The disappearance of Masterchef Back to Win series contestant, Ben Ungermann has been solved. Ben Ungermann disappeared from the show, initially stating it was due to personal reasons. This was revealed to be due to an incident which allegedly occurred while filming the series in Melbourne. The allegations were made back in February and sparked the interest of the Victorian sexual crime squad detectives who charged him with two counts of sexual assault. The alleged victim is understood to be 16 at the time.

He is due to face Melbourne’s Magistrates’ Court in 25 June 2020. He is currently living in Queensland and works at a café. This indicates he was granted bail but it is unknown whether he will travel to Melbourne for the court appearance or appear via audio visual link due to the Covid-19 pandemic.


In New South Wales, the age of consent is 16 years old. This means it is legal for any persons 16 years old and over can have sex with anyone who is 16 or older including adults. While this is true generally, there are exceptions which relate to whether the 16 year old was considered to be under special care. Such exceptions include:

  • The offender is the parent, grandparent, step-parent, guardian or authorised carer of the victim or the de facto partner of a parent, guardian or authorised carer of the victim;
  • The offender is a member of the teaching staff of the school at which the victim is a student;
  • The offender has an established personal relationship with the victim in connection with the provision of religious, sporting, musical or other instruction to the victim;
  • The offender is a custodial officer of an institution of which the victim is an inmate; or
  • The offender is a health professional and the victim is a patient of the health professional.

In the above circumstances, the maximum penalty for the adult who has sex with a person between 16 and 17 years of age, is 8 years in prison. Where the young person is aged between 17 and 18, the penalty is 4 years in prison. The majority of sex offences therefore pertain to consent.


Consent is defined as the following: A person “consents” to a sexual activity if the person freely and voluntarily agrees to the sexual activity.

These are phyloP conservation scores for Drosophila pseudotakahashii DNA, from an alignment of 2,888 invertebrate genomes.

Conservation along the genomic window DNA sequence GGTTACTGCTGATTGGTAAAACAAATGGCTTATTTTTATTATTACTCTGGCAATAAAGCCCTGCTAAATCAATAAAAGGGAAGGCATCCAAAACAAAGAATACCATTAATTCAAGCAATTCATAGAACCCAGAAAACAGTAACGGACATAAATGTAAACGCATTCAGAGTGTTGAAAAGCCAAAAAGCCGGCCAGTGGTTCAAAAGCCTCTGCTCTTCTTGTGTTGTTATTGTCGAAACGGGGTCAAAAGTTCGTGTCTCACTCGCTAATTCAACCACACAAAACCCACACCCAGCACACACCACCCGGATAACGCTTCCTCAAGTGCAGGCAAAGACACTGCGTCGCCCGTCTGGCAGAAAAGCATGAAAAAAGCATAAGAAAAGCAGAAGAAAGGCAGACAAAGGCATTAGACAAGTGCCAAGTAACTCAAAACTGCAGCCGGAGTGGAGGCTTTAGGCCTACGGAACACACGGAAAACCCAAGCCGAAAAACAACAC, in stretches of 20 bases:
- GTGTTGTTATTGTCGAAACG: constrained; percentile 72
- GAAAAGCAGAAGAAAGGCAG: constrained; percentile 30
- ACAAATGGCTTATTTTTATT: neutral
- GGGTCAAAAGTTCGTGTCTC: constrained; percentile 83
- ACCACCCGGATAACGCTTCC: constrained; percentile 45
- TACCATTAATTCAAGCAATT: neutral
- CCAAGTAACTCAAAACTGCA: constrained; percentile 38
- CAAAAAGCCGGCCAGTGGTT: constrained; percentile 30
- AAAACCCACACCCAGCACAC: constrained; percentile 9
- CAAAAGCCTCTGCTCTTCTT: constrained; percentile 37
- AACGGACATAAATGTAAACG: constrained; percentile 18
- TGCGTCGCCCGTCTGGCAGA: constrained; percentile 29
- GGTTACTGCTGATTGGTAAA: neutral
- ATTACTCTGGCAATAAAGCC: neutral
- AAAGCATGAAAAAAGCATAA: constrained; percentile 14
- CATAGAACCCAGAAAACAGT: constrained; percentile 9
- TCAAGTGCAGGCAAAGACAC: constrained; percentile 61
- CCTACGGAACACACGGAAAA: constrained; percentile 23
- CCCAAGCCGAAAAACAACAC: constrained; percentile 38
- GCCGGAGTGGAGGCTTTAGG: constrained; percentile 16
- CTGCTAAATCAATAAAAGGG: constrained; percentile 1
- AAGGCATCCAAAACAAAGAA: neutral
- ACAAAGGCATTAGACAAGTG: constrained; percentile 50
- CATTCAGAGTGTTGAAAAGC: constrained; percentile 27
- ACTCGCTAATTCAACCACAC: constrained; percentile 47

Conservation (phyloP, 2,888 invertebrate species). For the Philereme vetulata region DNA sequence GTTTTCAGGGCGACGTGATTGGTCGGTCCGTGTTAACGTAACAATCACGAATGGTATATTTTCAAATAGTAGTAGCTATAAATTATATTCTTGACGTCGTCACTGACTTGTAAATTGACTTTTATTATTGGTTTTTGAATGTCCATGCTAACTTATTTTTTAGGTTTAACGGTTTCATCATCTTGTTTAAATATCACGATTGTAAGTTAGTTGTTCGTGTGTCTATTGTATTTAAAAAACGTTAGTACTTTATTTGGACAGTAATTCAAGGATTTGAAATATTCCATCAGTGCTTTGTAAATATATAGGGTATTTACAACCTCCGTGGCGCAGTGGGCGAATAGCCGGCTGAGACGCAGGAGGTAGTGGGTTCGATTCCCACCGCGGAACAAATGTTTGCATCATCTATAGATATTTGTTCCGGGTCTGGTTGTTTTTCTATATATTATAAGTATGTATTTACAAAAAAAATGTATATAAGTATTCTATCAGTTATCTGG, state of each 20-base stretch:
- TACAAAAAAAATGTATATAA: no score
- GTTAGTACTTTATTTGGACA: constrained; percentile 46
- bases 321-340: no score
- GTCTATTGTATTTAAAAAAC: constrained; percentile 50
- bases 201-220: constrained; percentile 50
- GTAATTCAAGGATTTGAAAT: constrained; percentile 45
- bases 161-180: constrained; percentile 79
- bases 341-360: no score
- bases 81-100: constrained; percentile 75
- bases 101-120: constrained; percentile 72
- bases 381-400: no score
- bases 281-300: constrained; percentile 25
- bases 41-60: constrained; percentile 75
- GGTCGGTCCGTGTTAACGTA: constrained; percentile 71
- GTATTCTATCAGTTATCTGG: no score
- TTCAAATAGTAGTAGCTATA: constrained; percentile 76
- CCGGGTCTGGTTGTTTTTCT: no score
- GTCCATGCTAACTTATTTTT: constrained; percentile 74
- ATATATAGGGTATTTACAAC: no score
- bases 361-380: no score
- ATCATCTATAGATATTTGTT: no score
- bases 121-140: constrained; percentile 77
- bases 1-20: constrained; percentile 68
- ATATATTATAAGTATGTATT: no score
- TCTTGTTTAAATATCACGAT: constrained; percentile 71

The Crimes Act 1900 (NSW) lists the specific moments when consent cannot be obtained. They include:

  • If the person does not have the capacity to consent to the sexual activity, including because of age, cognitive incapacity, unconscious or asleep;
  • If the person engage in sexual activity because of threats of force or terror (whether the threats are against, or the terror is instilled in, that person or any other person); or
  • If the person engages in sexual activity because the person is unlawfully detained.

Consent is also not given if there is:

  • A mistaken belief as to the identity of the other person,
  • A mistaken belief that the other person is married to the person;
  • A mistaken belief that the sexual activity is for health or hygienic purposes; or
  • Any other mistaken belief about the nature of the activity induced by fraudulent means.

Furthermore, it may be established that a person did not consent in the following scenarios:

  • If the person engages in sexual activity while substantially intoxicated by alcohol or any drug;
  • If the person engages in sexual activity because of intimidatory or coercive conduct, or other threat, that does not involve a threat of force; or
  • If the person engages in sexual activity because of the abuse of a position of authority or trust.

It is unknown what the nature of the sexual allegations Ben has been charged with. We can deduce that age is not the basis of the charges as the alleged victim is 16 years old.

Interestingly, the age of consent to have sex is limited to actual physical contact. If a 16 year-old engages in a form of sexting where images and videos are shared involving the 16 year-old, then, the images and videos could be considered child abuse material under schedule 473.1 of the Criminal Code Act 1995 (Cth).  Possession of child abuse material is an extremely serious offence which carries a maximum penalty of 15 years in prison under the Commonwealth legislation.



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